Step aside Target, Yahoo, and Playstation Network. Equifax, one of the three largest credit reporting agencies in the US, just inducted itself into the Poor IT Security Hall of Shame by announcing what’s turning into the most MASSIVE security breach of all time.
Last week, Equifax announced a security breach that affected 143 million Americans.
By number, the breach is one of the largest of all time, but that only paints half the story. What’s really concerning is the sensitivity of information Equifax stores.
If you’re like me, you might be tempted to blow this off. After all, security breaches have become so common they’re almost not even newsworthy.
I didn’t even bat an eye when Yahoo lost nearly a billion logins. If some hacker wants to waste his time reading my emails from a Yahoo account I haven’t accessed since I was a teenager, well then I hope he enjoys some cheesy AOL Instant Messenger chat logs between me and my middle school crush, because that’s about all he’s going to find.
But Equifax is another story.
How Bad Is the Equifax Security Breach?
In a word – bad. The information that Equifax stores is essentially an identity theft starter kit.
Hackers gained access to full legal names, birthdates, addresses, social security numbers, driver’s license numbers, and even some credit cards. For 143 million people.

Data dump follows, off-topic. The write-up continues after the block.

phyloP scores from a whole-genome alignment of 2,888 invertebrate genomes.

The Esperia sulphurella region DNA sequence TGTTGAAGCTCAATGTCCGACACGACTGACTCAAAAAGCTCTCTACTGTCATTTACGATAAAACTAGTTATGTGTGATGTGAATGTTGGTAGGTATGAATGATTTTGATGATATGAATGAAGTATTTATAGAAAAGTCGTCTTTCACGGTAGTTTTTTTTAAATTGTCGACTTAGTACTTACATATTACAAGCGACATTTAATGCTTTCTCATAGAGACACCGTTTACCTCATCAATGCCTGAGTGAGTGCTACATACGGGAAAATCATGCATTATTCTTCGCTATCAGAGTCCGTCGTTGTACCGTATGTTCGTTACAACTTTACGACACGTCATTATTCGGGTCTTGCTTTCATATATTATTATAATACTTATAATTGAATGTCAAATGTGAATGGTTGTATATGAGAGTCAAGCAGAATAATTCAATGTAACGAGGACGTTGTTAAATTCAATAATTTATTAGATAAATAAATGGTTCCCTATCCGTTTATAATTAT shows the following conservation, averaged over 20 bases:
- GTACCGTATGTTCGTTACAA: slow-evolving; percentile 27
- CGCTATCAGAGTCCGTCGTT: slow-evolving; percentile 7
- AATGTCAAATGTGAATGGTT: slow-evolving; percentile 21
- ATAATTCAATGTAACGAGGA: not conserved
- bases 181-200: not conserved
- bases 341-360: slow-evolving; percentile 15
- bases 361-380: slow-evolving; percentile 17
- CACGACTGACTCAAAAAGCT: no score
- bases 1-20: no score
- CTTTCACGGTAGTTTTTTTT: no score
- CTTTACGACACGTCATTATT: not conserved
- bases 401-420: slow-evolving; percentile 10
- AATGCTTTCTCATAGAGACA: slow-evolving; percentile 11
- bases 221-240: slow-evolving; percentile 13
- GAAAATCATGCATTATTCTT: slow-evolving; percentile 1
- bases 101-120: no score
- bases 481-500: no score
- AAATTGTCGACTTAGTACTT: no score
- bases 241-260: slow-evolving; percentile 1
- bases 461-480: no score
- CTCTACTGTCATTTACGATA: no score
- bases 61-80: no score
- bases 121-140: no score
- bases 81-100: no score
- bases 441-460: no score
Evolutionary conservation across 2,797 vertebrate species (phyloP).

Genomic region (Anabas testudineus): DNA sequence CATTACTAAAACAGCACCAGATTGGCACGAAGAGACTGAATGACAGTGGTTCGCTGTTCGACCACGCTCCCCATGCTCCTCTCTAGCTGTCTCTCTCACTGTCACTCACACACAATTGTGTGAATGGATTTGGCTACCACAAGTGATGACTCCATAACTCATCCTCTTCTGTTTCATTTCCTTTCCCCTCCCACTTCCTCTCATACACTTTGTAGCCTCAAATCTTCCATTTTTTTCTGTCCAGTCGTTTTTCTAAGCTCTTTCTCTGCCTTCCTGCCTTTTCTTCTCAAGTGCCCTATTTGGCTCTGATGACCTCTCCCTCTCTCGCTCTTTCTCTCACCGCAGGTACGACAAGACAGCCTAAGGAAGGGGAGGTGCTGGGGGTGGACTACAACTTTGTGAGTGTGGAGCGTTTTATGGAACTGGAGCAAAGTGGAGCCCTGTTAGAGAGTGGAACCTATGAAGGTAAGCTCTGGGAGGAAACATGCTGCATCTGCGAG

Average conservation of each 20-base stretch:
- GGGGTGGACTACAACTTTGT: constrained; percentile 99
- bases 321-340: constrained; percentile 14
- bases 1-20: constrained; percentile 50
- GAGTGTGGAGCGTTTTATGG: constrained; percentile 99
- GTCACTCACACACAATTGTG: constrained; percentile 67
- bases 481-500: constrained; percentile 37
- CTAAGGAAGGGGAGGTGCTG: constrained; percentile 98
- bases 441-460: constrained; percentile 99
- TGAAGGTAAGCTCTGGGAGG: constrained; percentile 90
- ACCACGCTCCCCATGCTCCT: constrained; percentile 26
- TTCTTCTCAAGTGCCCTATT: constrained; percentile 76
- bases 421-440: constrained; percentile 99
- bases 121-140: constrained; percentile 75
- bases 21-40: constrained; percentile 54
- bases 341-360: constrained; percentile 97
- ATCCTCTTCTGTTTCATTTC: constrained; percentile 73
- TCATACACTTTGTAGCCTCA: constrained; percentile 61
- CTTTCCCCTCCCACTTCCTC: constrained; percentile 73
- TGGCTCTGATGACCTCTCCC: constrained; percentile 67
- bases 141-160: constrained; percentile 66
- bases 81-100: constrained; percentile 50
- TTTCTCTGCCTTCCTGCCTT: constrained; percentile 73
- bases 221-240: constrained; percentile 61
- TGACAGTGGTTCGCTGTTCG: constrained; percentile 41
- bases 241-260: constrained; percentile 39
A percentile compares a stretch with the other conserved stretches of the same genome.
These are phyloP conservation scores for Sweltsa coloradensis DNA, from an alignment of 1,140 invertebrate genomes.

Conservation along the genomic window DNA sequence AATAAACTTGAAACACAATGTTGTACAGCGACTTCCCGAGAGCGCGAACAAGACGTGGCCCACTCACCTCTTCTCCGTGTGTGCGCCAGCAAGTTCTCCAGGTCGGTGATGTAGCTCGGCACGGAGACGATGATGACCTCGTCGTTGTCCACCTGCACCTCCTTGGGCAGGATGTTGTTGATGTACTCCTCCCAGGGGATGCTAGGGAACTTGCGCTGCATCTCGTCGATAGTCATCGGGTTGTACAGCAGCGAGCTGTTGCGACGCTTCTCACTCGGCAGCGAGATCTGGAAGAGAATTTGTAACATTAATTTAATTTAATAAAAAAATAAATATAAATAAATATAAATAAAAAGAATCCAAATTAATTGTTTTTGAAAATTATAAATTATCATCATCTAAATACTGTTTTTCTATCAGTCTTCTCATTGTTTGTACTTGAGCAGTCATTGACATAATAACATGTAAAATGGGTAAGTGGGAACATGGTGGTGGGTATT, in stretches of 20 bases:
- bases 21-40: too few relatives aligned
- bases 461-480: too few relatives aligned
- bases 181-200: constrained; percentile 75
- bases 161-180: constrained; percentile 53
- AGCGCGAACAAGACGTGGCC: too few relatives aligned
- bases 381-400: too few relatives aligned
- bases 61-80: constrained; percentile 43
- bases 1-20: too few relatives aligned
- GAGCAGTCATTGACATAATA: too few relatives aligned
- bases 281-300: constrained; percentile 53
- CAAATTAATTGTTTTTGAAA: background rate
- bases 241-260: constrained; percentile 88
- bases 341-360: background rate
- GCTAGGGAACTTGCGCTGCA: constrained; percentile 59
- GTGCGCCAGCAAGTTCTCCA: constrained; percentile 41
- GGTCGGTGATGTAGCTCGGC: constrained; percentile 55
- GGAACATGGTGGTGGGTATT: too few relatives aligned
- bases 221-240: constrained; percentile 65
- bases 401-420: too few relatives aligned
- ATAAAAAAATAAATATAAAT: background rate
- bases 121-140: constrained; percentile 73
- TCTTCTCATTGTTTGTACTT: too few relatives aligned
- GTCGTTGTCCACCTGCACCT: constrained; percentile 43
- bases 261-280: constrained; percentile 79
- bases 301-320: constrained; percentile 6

Yeah, not good…
And if that didn’t look bad enough, Equifax is putting on a crash course in “how to make your company look completely clueless about customer security.”
As it turns out, the hackers spent months inside Equifax’s system. It took Equifax a full 10 weeks to even realize anything was wrong, and then another 6 weeks before letting anyone know about it.
And what was the first action Equifax management took during those 6 weeks following the breach?
They sold their stock.
Rather than, you know, letting the public know they lost extremely sensitive personal information for nearly half of the US population, Equifax management spent the days following the discovery of the breach selling over $2 million of the company’s stock.
But hey, a day after Equifax finally did let the public know, they tweeted us all a Happy Friday.
I guess maybe I’d be a little more sympathetic if this wasn’t the third time in less than a year and a half that Equifax got hacked. Who appointed these clowns as the keepers of our personal information anyway?
Oh wait, nobody did.
I don’t know about you, but I don’t recall ever consenting to Equifax’s services. Do you remember being asked if you wanted Equifax to track all of your personal information? Were you ever given a choice to opt out of their services?
Instead, the credit giant is automatically granted access to every piece of personal information we have, then “guards” the information with haphazard security so pathetic it makes Ashley Madison blush.
Remember, this is the company so bad that 1 in 5 Americans found a material error in their credit report.
Things couldn’t get any worse right? Here’s the kicker…